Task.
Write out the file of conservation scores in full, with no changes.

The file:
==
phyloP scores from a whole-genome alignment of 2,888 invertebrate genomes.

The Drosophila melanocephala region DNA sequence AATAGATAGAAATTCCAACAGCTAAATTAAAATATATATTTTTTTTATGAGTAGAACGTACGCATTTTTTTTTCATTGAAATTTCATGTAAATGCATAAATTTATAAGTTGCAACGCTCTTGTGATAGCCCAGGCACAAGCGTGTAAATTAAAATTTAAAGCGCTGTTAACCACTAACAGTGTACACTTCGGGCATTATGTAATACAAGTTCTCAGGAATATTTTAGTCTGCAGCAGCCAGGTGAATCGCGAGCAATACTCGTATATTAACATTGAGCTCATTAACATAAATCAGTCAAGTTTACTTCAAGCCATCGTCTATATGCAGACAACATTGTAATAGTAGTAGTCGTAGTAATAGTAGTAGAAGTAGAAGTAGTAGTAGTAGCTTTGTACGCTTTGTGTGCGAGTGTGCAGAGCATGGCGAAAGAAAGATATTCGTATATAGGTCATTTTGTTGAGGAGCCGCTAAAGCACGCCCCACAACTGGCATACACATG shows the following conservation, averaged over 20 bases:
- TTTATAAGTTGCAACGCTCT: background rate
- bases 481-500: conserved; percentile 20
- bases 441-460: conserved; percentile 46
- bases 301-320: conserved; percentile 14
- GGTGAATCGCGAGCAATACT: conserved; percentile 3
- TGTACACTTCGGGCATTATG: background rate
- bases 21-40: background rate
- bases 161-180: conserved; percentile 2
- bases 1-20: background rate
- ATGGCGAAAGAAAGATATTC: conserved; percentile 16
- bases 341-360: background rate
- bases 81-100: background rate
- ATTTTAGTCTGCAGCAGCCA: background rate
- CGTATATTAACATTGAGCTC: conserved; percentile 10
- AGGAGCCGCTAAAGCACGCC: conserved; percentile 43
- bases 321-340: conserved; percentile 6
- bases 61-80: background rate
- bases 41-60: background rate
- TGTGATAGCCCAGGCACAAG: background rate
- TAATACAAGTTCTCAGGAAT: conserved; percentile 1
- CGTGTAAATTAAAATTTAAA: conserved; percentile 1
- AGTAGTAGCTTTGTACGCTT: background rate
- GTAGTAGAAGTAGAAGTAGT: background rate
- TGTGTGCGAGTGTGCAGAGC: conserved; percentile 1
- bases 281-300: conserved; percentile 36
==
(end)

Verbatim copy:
phyloP scores from a whole-genome alignment of 2,888 invertebrate genomes.

The Drosophila melanocephala region DNA sequence AATAGATAGAAATTCCAACAGCTAAATTAAAATATATATTTTTTTTATGAGTAGAACGTACGCATTTTTTTTTCATTGAAATTTCATGTAAATGCATAAATTTATAAGTTGCAACGCTCTTGTGATAGCCCAGGCACAAGCGTGTAAATTAAAATTTAAAGCGCTGTTAACCACTAACAGTGTACACTTCGGGCATTATGTAATACAAGTTCTCAGGAATATTTTAGTCTGCAGCAGCCAGGTGAATCGCGAGCAATACTCGTATATTAACATTGAGCTCATTAACATAAATCAGTCAAGTTTACTTCAAGCCATCGTCTATATGCAGACAACATTGTAATAGTAGTAGTCGTAGTAATAGTAGTAGAAGTAGAAGTAGTAGTAGTAGCTTTGTACGCTTTGTGTGCGAGTGTGCAGAGCATGGCGAAAGAAAGATATTCGTATATAGGTCATTTTGTTGAGGAGCCGCTAAAGCACGCCCCACAACTGGCATACACATG shows the following conservation, averaged over 20 bases:
- TTTATAAGTTGCAACGCTCT: background rate
- bases 481-500: conserved; percentile 20
- bases 441-460: conserved; percentile 46
- bases 301-320: conserved; percentile 14
- GGTGAATCGCGAGCAATACT: conserved; percentile 3
- TGTACACTTCGGGCATTATG: background rate
- bases 21-40: background rate
- bases 161-180: conserved; percentile 2
- bases 1-20: background rate
- ATGGCGAAAGAAAGATATTC: conserved; percentile 16
- bases 341-360: background rate
- bases 81-100: background rate
- ATTTTAGTCTGCAGCAGCCA: background rate
- CGTATATTAACATTGAGCTC: conserved; percentile 10
- AGGAGCCGCTAAAGCACGCC: conserved; percentile 43
- bases 321-340: conserved; percentile 6
- bases 61-80: background rate
- bases 41-60: background rate
- TGTGATAGCCCAGGCACAAG: background rate
- TAATACAAGTTCTCAGGAAT: conserved; percentile 1
- CGTGTAAATTAAAATTTAAA: conserved; percentile 1
- AGTAGTAGCTTTGTACGCTT: background rate
- GTAGTAGAAGTAGAAGTAGT: background rate
- TGTGTGCGAGTGTGCAGAGC: conserved; percentile 1
- bases 281-300: conserved; percentile 36